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Moshe ben Maimon - the Maimonides

Mosheh ben Maimon משה בן מימון‎, called Moses Maimonides and also known as (Arabic: ابو عمران موسى بن ميمون بن عبد الله القرطبي, Abū ʿImrān Mūsā bin Maimūn bin ʿUbaidallāh al-Qurṭubī) or (Arabic: موسى ابن ميمون, Mūsā bin Maymūn) for short, or RaMBaM (רמב"ם – Hebrew acronym for "Rabbi Mosheh Ben Maimon"), was a preeminent medieval Jewish philosopher and one of the most prolific and followed Torah scholars and physicians of the Middle Ages. He was born in Córdoba, Almoravid Empire (present-day Spain) on Passover Eve, 1135, and died in Egypt (or Tiberias) on 20th Tevet, December 12, 1204.[1] He was a rabbi, physician and philosopher in Morocco and Egypt.


Born into a Jewish family of Al-Andalus (the Iberian Peninsula under Moors), Rambam had to flee at thirteen years, due to the expulsion of the Jews who had not converted to Islam radical Almohades who took Córdoba in 1148. For twelve years his family roamed the southern Iberian Peninsula to settle in Fez, Morocco.

Rambam studied Medicine and the traditional Jewish studies with his father, judge and scholar of Jewish legal case. He wrote some of his work during the five years that remained in Fez. After this period, went to Fostat (former capital of Egypt) in 1168.[2] His brother David, merchant, kept the family economically, and Maimon was devoted to studies. After the tragic sinking that killed his brother, he began to play medicine to support his family. It was then an important member of the local Jewish community.

Maimonides signature

In 1177 Maimonides was recognized as a leader, and among their occupations amounted to judge and administrator. He became a physician and adviser to the Vizier al-Fadil, whom Saladin left the office when he won the Egypt and his reputation gained international recognition. Jewish communities around the world wrote to him seeking his opinion about the Jewish law.

Maimonides wrote ten medical works in Arabic and several works of religious content, which reflects his philosophical outlook on Judaism. It is the encoder of the thirteen principles of Judaism. He died in 1204 in Fostat (or Cairo) and was buried in Tiberius in Israel. His popularity earned him the laudatory phrase that says: "From Moses (the lawgiver) to Moshe (ben Maimon) there is none like Moses."

Maimonides was the most important scholar of Judaism in the Middle Ages.[2] It is also considered the most illustrious figure in Judaism since the Talmudic era.[2] His work, particularly The Guide of the Perplexed, is a major attempt to establish a synthesis between Jewish tradition and Aristotelianism.[2] applying the Talmudic reasoning, he refuted some of the theories of Aristotle, demonstrating by experiments, their errors.[3]

The thirteen principles of Judaism of Maimonides

In his commentary on the Mishnah (tractate Sanhedrin, chapter 10), Maimonides formulates his 13 principles of faith. They summarized what he viewed as the required beliefs of Judaism:

  1. The existence of God
  2. God's unity
  3. God's spirituality and incorporeality
  4. God's eternity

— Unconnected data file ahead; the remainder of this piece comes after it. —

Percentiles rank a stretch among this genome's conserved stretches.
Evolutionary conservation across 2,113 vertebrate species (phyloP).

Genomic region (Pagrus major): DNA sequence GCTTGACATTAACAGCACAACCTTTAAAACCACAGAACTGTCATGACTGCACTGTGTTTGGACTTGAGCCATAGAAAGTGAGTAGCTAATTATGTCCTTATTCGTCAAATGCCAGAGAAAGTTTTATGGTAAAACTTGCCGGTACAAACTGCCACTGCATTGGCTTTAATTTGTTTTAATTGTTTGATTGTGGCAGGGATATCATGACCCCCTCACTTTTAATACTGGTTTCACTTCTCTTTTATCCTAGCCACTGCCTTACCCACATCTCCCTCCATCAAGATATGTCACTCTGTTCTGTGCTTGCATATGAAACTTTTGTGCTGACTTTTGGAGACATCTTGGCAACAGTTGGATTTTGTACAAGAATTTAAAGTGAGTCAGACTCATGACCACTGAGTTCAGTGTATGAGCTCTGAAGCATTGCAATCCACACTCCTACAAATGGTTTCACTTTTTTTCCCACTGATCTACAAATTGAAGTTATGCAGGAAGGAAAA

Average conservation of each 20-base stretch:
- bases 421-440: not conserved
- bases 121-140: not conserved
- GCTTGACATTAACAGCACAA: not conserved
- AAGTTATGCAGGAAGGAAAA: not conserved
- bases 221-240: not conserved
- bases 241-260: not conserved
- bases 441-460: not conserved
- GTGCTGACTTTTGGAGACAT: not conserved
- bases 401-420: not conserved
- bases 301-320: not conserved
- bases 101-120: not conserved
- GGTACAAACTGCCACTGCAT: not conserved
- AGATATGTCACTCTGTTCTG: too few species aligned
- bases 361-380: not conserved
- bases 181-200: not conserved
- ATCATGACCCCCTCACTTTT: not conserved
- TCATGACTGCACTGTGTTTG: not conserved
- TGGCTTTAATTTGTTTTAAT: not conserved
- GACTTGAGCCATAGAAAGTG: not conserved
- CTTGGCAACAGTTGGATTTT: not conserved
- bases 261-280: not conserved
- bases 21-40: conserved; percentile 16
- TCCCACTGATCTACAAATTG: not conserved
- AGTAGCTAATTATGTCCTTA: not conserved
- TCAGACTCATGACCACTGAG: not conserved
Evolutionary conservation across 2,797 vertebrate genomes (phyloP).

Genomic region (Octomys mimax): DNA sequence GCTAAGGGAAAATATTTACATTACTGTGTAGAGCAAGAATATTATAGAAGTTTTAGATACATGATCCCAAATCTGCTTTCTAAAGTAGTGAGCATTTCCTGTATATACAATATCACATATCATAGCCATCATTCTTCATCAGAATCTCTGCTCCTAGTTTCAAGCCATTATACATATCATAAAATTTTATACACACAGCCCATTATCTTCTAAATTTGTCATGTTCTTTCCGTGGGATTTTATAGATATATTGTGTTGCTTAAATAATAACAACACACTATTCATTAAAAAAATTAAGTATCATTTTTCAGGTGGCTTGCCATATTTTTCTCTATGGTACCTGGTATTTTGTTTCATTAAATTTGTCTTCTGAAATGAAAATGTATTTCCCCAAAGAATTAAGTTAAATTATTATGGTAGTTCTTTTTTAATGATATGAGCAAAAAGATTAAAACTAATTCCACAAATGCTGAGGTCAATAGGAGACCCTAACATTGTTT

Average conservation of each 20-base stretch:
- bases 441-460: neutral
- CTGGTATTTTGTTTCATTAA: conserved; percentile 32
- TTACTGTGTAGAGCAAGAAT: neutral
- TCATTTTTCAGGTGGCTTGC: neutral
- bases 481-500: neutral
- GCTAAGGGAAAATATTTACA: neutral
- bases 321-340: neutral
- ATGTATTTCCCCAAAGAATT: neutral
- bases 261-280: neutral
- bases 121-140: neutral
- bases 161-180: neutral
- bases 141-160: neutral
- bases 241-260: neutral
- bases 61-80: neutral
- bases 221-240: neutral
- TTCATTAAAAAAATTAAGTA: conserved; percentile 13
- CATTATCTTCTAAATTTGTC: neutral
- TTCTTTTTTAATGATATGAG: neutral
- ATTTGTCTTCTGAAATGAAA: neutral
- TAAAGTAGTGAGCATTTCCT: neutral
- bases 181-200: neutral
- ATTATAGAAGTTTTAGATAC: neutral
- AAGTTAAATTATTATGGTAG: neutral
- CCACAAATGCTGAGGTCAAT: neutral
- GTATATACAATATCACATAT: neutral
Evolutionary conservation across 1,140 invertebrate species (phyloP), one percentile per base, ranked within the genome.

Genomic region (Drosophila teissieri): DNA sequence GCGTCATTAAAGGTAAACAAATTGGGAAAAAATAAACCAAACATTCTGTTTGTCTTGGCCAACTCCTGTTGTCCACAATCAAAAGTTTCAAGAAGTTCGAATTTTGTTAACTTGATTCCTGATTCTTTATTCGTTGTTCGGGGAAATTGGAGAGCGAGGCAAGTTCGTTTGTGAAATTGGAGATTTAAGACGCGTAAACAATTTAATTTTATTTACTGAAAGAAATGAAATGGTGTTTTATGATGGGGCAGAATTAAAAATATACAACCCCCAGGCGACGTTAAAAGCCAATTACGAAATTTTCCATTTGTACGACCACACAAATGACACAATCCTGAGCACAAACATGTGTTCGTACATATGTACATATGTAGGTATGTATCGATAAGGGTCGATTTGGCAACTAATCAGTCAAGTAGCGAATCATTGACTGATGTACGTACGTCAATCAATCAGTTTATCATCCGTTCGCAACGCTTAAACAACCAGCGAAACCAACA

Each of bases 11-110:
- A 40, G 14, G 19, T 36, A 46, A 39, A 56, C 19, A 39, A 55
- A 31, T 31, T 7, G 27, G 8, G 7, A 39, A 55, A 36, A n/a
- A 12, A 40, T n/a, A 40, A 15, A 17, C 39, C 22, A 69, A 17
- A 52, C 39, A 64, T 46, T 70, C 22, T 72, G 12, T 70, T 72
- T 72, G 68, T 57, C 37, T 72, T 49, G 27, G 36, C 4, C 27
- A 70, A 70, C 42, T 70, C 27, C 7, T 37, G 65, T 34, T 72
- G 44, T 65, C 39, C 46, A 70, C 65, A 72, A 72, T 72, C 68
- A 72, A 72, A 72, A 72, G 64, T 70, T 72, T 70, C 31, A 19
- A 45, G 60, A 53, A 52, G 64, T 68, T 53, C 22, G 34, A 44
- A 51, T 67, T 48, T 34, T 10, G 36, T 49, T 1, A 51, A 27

5. God alone should be the object of worship
  6. Revelation through God's prophets
  7. The preeminence of Moses among the prophets
  8. God's law given on Mount Sinai
  9. The immutability of the Torah as God's Law
  10. God's foreknowledge of human actions
  11. Reward of good and retribution of evil
  12. The coming of the Jewish Messiah
  13. The resurrection of the dead

Major Works

Maimonides published several works in various fields like medicine, philosophy and theology. Some of the best known are:

  • 1168 — Peirush Hamishnaiot or Sefer HaMahor. Published in Arabic under the title Sirah (Light), which aims to provide a systematic way to the Mishnah and offer an introduction to the study of the Talmud.
  • 1170 until 1180 — Mishneh Torah (Repetition of the Law) or Yad Hazaká (Strong hand) — composed of 14 books containing 982 chapters and thousands of laws. It is an organization and a clearance of the Talmud, with classification, reasoning, categorization and simplification.
  • 1190 — Moreh Nevukhim (Guide of the Perplexed) — work of Aristotelian philosophy founded in the Torah. This book reconciles Judaism with the use of reason. As many Jews, enthusiastic about the Arab-Aristotelian philosophy, despised biblical knowledge, Maimonides created this work as a theological, moral and metaphysical principle.
  • 12th century — Shemonah Perakim (The Eight Chapters).[4]
  • 12th century — Sefer Hamitzvot (The Book of Commandments).[5]

See also


  1. Davidson 2005, pp. 7–9, 18. If the traditional birth date of 14 Nisan is not correct, then a date in 1136 is also possible. Location of his death is possibly Tiberias, where his son and his tomb are set. There are several indications to the originality of the location, and traditions about the occasion of his death in Tiberias.
  2. 2.0 2.1 2.2 2.3 Barnavi, Eli, ed. (1992). A Historical Atlas of the Jewish People:From the Time of the Patriarchs to the Present. New York: Schocken Books. p. 97;102. ISBN 0-8052-4127-2. 
  3. Gilbert, Martin, ed. (1990). The Ilustrated Atlas of the Jewish Civilization. New York: MacMillan. p. 60-61. ISBN 0-02-543415-2. 
  4. Ben Maimon, Moshé (1992) (in Portuguese). Os Oito Capítulos [The Eight Chapters]. São Paulo: Maayanot. p. 89. ISBN 85-85512-02-4. 
  5. Ben Maimon, Moshé (author) Nahaïssi, Giuseppe (translator) (1990) (in Portuguese). Os 613 Mandamentos [The 613 Commandments] (2nd ed.). São Paulo: Nova Stella. p. 356. CDD 296.092.